"' Monsieur will pay, or Monsieur will give me the reason why. I believe you're little better than a polisson, Colonel Altamont,'—that was the phrase he used "—Altamont said with a grin,—" and I got plenty more of this language from the two fellers, and was in the thick of the row with them, when another of our party came in. This was a friend of mine—a gent I had met at Boulogne, and had taken to the Countess's myself. And as he hadn't played at all on the previous night, and had actually warned me against Bloundell and the others, I told the story to him, and so did the other two.

'"Iam very sorry,' says he. 'You would go on playing: the Countess entreated you to discontinue. These gentlemen offered repeatedly to stop. It was you that insisted on the large stakes, not they.' In fact he charged dead against me: and when the two others went away, he told me how the Marky would shoot me as sure as my name was—was what it is. 'I left the Countess crying, too,' said he. 'She hates these two men; she has warned you repeatedly against them' (which she actually had done, and often told me never to play with them), 'and now, Colonel, I have left her in hysterics almost, lest there should be any quarrel between you, and that confounded Marky should put a bullet through your head. It's my belief,' says my friend, 'that that woman is distractedly in love with you.'

"' Do you think so?' says I; upon which my friend told me how she had actually gone down on her knees to him, and said,' Save Colonel Altamont!'

"As soon as I was dressed, I went and called upon that lovely woman. She gave a shriek and pretty near fainted when she saw me. She called me Ferdinand,—I'm blest if she didn't."

"I thought your name was Jack," said Strong, with a laugh; at which the Colonel blushed very much behind his dyed whiskers.

"A man may have more names than one, mayn't he, Strong?" Altamont asked. "When I'm with a lady, I like to take a good one. She called me by my Christian name. She cried fit to break your heart. I oan't stand seeing a woman cry—never could—not whilst I'm fond of her. She said she could not bear to think of my losing so much money in her house. Wouldn't I take her diamonds and necklaces, and pay part?

"I swore I wouldn't touch a farthing's worth of her jewellery, which perhaps I did not think was worth a great deal,— but what can a woman do more than give you her all? That's the sort I like, and I know there's plenty of 'em. And I told her to be easy about the money, for I would not pay one single farthing.

'"Then they'll shoot you,' says she; 'they'll kill my Ferdinand.'"

"They'll kill my Jack wouldn't have sounded well in French," Strong said, laughing.

"Never mind about names," said the other sulkily: "a man of honour may take any name he chooses, I suppose."

"Well, go on with your story," said Strong. "She said they would kill you."

"' No,' says I, 'they won't: for I will not let that scamp of a Marquis send me out of the world; and if he lays a hand on me, I'll brain him, Marquis as he is.'

"At this the Countess shrank back from me as if I had said something very shocking. 'Do I understand Colonel Altamont aright?' says she; 'and that a British officer refuses to meet any person who provokes him to the field of honour?'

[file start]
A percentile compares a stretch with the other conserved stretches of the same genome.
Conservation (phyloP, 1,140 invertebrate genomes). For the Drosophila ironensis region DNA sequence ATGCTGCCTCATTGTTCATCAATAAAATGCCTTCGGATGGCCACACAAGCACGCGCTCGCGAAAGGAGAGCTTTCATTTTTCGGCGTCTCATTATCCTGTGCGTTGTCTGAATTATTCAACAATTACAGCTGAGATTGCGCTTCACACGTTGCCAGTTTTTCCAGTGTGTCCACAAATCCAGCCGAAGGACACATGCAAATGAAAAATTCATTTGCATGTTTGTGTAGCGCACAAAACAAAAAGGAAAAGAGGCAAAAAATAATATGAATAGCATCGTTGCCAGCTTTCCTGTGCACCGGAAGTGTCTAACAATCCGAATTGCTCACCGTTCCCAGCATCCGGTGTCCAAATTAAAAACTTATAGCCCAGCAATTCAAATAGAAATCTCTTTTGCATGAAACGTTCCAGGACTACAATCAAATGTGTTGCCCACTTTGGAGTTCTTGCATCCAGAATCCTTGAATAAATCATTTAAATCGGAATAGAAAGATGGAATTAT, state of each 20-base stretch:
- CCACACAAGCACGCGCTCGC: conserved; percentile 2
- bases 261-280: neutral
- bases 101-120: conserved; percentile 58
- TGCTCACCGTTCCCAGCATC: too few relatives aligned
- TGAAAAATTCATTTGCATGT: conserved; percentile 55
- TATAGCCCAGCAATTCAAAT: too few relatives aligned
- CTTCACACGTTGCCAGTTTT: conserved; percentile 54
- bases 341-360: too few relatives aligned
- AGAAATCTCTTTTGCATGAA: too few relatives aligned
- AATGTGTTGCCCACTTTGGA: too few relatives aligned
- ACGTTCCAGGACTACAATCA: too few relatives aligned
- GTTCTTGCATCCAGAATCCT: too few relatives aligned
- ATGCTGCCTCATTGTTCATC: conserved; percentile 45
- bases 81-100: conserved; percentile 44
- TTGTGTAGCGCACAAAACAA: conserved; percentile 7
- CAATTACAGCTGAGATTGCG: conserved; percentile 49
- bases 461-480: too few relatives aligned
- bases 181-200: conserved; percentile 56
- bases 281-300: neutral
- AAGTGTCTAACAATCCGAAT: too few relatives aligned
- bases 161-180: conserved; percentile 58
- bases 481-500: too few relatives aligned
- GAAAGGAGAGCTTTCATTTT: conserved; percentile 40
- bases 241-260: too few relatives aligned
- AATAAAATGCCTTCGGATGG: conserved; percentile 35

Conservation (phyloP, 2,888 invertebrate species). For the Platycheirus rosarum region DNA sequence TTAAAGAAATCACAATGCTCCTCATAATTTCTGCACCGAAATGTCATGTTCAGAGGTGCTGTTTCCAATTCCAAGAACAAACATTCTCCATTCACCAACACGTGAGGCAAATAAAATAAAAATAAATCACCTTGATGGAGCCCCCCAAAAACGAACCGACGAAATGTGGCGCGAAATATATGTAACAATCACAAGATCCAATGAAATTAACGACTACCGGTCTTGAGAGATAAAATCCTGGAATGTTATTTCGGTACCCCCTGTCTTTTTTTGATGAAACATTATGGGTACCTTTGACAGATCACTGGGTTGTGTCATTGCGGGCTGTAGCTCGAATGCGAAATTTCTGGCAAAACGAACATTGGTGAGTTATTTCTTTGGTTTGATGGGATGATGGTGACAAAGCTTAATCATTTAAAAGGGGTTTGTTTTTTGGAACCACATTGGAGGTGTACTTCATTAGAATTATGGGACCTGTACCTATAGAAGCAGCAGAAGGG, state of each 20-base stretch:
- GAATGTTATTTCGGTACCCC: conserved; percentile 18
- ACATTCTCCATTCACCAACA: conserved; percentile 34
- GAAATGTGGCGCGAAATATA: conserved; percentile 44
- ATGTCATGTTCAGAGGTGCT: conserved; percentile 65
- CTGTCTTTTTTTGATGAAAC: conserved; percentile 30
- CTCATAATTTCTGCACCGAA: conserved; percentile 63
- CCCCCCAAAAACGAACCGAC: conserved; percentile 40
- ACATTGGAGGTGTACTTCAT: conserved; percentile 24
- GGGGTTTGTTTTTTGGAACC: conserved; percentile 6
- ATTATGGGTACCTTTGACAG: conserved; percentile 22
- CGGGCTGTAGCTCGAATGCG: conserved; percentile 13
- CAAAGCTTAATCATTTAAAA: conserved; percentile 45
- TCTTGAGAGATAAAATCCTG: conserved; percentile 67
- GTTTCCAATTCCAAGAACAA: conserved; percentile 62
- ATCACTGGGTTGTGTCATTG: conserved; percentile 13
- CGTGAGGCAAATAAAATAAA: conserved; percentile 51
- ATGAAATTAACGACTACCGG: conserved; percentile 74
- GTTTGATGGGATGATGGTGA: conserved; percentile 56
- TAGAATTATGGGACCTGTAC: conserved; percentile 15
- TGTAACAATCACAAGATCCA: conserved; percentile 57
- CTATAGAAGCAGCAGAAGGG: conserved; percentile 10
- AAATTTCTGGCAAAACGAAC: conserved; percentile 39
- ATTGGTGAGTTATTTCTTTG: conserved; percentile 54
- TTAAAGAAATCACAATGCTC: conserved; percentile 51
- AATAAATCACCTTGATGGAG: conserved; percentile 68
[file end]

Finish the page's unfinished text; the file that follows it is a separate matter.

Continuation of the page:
"' Field of honour be hanged, Countess!' says I. 'You would not have me be a target for that little scoundrel's pistol practice?'

"' Colonel Altamont,' says the Countess, 'I thought you were a man of honour—I thought, I—but no matter. Goodbye, sir.'—And she was sweeping out of the room, her voice regular choking in her pocket-handkerchief.

"' Countess!' says I, rushing after her and seizing her hand.

"' Leave me, Monsieur le Colonel,' says she, shaking me off, 'my father was a General of the Grand Army. A soldier should know how to pay all his debts of honour.'

'' What could I do? Everybody was against me. Caroline said I had lost the money: though I didn't remember a syllable about the business. I had taken Deuceace's money too; but then it was because he offered it to me, you know, and that's a different thing. Every one of these chaps was a raan of fashion and honour; and the Marky and the Countess of the first families in France. And by Jove, sir, rather than offend her, I paid the money up: five hundred and sixty gold napoleons, by Jove: besides three hundred which I lost when I had my revenge.

"And I can't tell you at this minute whether I was done or not," concluded the Colonel, musing. "Sometimes I think I was: but then Caroline was so fond of me. That woman would never have seen me done: never, I'm sure she wouldn't: at least, if she would, I'm deceived in woman."

Any further revelations of his past life which Altamont might have been disposed to confide to his honest comrade the Chevalier, were interrupted by a knocking at the outer door of their chambers: which, when opened by Grady the servant, admitted no less a person than Sir Francis Clavering into the presence of the two worthies.

"The Governor, by Jove," cried Strong, regarding the arrival of his patron with surprise. "What's brought you here?" growled Altamont, looking sternly from under his heavy eyebrows at the Baronet. "It's no good, I warrant." And, indeed, good very seldom brought Sir Francis Clavering into that or any other place.